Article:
It has been one day since a chimpanzee escaped its enclosure for a second time, and many are calling for a change to Nevada's exotic animal laws.
Some say the chimp's repeated escapes are a perfect example of why these animals should not be living here at all. That chimp, named CJ, has stirred up quite the debate with lawmakers in Carson City and advocates here in Las Vegas since her first escape. Some are calling for an all out ban on all exotic animals here in Nevada.
Obvious damage can be seen on the cage after CJ, the chimp, managed to break out for a second time on Saturday afternoon.
While her caretakers are trying to figure out how she escaped again, others want to get rid of exotic pets like CJ altogether by changing Nevada law.
"The Humane Society of the United States is working closely with Senator Michael Robertson to introduce a bill that would ban the private possession of these dangerous wild animals," said Holly Haley, the Nevada State Director for the Humane Society of the United States.
Chimps are not the only issue this bill would address. Currently, Nevada is one of just six states that do not have exotic animal regulations. That means anyone can keep whatever pets they want.
"A lot of people have moved here from other states simply because we don't have an exotic ordinance, and we have a lot of land here so they can just hide out where ever," said Linda Faso, an animal rights activist.
The county is also trying to resolve the problem locally, but Commissioner Sisolak said some strip performers should be allowed to keep these types of animals. "They need to have some input and like I said, a lot of them have been a model in terms of how to deal and how to care for and train these animals," Clark County Commissioner Steve Sisolak said.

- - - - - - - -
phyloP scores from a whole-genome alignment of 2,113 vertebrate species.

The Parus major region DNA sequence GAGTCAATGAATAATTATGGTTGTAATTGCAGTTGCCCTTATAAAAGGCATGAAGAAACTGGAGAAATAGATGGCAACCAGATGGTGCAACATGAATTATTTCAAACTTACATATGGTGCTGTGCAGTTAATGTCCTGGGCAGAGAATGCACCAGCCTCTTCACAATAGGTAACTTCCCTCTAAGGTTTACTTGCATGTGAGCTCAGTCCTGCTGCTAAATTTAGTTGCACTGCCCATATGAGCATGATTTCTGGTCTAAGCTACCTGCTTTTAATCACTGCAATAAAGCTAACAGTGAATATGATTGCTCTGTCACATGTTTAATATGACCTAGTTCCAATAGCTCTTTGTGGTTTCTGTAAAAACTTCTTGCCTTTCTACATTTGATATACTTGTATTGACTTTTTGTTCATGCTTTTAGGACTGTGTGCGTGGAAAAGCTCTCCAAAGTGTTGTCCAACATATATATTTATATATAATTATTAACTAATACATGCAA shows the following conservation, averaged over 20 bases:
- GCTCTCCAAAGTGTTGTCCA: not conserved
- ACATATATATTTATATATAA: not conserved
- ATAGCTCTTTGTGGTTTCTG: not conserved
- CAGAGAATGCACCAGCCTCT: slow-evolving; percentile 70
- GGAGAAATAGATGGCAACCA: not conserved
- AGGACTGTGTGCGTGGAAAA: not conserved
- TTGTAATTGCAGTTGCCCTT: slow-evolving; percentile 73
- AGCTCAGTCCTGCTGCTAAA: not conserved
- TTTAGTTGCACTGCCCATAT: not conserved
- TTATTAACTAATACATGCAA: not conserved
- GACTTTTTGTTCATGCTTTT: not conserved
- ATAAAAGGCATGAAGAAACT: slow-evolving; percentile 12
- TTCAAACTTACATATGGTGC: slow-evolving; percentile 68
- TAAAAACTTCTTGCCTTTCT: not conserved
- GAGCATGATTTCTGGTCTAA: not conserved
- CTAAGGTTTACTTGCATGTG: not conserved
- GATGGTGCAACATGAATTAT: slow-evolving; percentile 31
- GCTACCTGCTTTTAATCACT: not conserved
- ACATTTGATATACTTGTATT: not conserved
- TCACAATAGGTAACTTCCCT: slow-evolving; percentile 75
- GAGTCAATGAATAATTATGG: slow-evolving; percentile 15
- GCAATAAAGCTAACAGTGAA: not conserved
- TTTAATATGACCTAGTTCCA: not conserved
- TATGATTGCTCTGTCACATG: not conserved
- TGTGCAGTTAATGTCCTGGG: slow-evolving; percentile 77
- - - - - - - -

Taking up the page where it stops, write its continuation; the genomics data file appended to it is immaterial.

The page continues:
One is currently helping CJ. Faso said she has been taken to the home of former strip magician Dirk Arthur.
But Faso said that is only because the city has nowhere else to take her.
"Even over where she is now, that's a tiger cage. I don't know how strong the cages are," Faso said. "What do you do with her? There is no place for her."
CJ is going to Chimps Inc., a sanctuary in Oregon.
According to Chimps Inc., CJ will have to have a physical exam and a tuberculosis test before she is transported. The fact that she was just tranquilized might delay that process.
While CJ will be moving soon, Faso knows of at least four other chimps in the valley who are not going anywhere.
North and South Carolina, Alabama, Wisconsin, West Virginia and Nevada are the only states in the country that do not have exotic animal regulations.
Copyright 2012 KVVU (KVVU Broadcasting Corporation). All rights reserved.
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